Before setting foot on Germany for his first official visit, Barack Obama had been already challenged. “The Lost Friend”, titled the German magazine Der Spiegel above the US president’s picture. The op-ed went further: “We no longer have a shining American hero (…) to rely on (…) since the United States can no longer play this role (…) even if it wanted to.”
The mood in Germany, an American key ally, was cold, many German commentators say. Fifty years before, president John F. Kennedy had thrilled the country with his well-known sentence: “Ich bin ein Berliner” (I am a Berliner) at the height of the Cold War.
But things have changed in the last half century. Although they have found common ground on a free trade pact between the EU and the US, both countries clash on a basic economic issue: Obama has been long advocating for public stimulus while conservative Angela Merkel insists on austerity being the best medicine for the crisis.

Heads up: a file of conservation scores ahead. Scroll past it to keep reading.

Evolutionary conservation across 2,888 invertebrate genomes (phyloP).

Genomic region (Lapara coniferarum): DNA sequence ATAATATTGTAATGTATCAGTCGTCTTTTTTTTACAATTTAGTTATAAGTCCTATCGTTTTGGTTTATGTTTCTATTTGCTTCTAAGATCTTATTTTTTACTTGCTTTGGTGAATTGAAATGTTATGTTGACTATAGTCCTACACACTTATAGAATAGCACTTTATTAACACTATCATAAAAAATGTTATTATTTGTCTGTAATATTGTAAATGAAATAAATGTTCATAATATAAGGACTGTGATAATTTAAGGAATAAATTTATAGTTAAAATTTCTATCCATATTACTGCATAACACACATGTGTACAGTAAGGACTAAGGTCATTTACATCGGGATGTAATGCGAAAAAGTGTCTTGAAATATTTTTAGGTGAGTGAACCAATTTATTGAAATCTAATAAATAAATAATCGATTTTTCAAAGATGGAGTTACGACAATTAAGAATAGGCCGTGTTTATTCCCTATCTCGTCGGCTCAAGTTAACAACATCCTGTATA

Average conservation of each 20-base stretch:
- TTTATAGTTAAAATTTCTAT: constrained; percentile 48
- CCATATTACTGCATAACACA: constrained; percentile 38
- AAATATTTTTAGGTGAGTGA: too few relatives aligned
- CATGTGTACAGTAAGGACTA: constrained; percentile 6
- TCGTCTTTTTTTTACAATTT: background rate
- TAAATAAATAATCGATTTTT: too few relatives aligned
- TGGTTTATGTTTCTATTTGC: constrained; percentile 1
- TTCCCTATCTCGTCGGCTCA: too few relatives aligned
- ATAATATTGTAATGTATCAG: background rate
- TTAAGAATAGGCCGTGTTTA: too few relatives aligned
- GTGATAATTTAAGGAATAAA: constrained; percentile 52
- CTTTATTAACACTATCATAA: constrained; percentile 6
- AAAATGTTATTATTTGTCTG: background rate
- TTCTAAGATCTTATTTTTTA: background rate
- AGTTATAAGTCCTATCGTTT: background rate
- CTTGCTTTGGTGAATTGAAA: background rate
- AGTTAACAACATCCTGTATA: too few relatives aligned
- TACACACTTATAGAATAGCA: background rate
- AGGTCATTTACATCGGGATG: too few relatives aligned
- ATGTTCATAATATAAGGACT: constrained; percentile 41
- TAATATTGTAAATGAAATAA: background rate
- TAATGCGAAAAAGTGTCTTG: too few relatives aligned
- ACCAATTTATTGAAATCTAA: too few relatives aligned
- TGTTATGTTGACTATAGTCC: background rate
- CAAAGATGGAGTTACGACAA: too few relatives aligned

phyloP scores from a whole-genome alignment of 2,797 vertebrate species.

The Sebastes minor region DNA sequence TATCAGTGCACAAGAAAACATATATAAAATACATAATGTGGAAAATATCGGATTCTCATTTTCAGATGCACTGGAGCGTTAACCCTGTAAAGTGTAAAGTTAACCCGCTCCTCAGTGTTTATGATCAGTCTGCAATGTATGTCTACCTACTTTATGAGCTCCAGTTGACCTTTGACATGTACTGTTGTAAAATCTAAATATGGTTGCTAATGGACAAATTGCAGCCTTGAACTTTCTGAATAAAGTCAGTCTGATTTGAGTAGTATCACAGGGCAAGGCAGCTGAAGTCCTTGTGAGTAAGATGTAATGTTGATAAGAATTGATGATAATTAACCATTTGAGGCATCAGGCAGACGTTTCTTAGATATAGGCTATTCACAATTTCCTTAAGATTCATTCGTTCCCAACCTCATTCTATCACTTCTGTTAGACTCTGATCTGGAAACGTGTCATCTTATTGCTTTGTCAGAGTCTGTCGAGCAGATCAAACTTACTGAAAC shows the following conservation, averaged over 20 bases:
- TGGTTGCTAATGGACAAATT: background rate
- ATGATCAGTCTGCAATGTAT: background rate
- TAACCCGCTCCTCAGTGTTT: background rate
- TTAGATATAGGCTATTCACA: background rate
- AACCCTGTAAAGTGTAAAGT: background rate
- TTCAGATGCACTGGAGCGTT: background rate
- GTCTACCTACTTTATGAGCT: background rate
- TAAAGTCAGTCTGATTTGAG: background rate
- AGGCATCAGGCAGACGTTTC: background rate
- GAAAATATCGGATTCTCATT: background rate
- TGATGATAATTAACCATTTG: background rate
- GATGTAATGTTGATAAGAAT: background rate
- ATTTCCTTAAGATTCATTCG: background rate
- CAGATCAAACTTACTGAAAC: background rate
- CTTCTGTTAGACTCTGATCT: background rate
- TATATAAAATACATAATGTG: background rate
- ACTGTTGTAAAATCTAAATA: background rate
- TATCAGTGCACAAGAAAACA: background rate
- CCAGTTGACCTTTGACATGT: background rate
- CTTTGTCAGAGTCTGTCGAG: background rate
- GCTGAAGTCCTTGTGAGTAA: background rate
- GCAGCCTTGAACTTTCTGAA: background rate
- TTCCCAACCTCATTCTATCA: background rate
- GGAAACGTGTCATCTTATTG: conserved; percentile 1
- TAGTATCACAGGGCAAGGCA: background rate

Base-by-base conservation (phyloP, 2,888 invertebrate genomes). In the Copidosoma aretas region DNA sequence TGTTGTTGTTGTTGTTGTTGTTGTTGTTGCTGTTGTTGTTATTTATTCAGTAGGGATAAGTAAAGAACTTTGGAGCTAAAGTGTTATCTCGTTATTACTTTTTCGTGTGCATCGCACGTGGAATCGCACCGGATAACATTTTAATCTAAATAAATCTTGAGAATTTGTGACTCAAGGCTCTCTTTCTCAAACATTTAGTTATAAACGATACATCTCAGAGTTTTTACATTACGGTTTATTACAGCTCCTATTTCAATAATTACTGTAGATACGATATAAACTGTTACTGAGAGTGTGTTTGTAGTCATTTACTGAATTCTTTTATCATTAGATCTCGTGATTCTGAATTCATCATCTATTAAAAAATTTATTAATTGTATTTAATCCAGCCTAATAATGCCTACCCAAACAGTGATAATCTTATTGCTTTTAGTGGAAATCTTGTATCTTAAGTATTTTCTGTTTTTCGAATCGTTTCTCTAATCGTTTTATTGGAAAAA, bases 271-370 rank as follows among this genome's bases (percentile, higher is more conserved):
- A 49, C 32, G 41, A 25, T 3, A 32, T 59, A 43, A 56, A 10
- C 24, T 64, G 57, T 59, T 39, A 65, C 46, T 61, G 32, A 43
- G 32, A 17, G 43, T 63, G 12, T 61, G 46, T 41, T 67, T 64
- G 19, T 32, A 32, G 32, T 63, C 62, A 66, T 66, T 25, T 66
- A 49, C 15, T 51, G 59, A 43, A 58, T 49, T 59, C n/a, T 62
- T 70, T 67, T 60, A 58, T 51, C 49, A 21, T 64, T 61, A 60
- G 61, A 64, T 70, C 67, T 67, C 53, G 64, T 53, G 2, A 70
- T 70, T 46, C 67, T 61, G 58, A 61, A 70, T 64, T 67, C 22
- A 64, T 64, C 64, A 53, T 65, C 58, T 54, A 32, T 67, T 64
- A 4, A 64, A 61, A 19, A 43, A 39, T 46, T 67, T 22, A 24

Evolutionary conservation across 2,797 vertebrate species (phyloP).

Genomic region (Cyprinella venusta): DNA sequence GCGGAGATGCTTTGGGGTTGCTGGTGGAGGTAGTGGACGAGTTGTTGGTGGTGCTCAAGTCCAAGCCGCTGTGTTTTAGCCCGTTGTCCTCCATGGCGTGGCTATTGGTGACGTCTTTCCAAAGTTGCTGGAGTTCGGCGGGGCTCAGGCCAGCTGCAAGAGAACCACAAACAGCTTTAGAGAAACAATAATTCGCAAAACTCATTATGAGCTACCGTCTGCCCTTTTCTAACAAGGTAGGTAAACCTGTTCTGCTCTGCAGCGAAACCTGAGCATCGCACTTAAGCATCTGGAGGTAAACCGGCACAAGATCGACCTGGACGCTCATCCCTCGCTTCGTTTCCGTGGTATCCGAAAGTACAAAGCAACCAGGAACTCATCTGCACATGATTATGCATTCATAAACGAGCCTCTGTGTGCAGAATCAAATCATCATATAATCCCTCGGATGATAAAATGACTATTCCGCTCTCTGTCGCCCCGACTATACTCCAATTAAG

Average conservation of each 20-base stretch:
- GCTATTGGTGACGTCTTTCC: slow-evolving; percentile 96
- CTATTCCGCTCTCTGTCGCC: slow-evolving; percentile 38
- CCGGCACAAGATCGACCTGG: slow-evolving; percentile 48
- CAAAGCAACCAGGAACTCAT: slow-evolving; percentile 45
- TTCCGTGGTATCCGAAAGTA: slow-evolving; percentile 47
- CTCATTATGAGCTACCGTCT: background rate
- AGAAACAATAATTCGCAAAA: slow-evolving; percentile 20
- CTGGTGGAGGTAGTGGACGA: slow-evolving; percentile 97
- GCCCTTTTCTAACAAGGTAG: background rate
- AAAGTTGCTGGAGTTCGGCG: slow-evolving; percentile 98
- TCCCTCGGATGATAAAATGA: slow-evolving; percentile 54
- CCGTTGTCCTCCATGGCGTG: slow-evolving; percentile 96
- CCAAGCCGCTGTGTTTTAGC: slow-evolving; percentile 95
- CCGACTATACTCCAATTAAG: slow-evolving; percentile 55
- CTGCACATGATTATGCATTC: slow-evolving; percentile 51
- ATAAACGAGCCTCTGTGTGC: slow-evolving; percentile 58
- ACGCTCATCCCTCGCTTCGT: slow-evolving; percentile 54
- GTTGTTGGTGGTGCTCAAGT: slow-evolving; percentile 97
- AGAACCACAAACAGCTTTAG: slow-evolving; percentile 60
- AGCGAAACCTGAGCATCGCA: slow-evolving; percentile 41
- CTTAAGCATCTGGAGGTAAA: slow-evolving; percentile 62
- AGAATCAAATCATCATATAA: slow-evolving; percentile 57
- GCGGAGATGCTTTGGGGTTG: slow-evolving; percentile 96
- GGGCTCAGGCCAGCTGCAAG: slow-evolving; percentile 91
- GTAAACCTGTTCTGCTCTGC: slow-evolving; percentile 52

The German Chancellor asked him about the US National Security Agency’s surveillance programs and their military’s use of German bases for foreign drone strikes.
Obama gave a speech at the iconic Brandenburg Gate in front of 4,000 invited guests, unveiling a proposal for new talks with Russia on slashing nuclear arms arsenals. He also stressed what he called common values of openness and tolerance. Yet in a country where the secret police eavesdropping memories are still fresh, he couldn’t avoid being questioned by several dozens of protesters with placards taunting: “Yes, we scan” and “I have a drone.”
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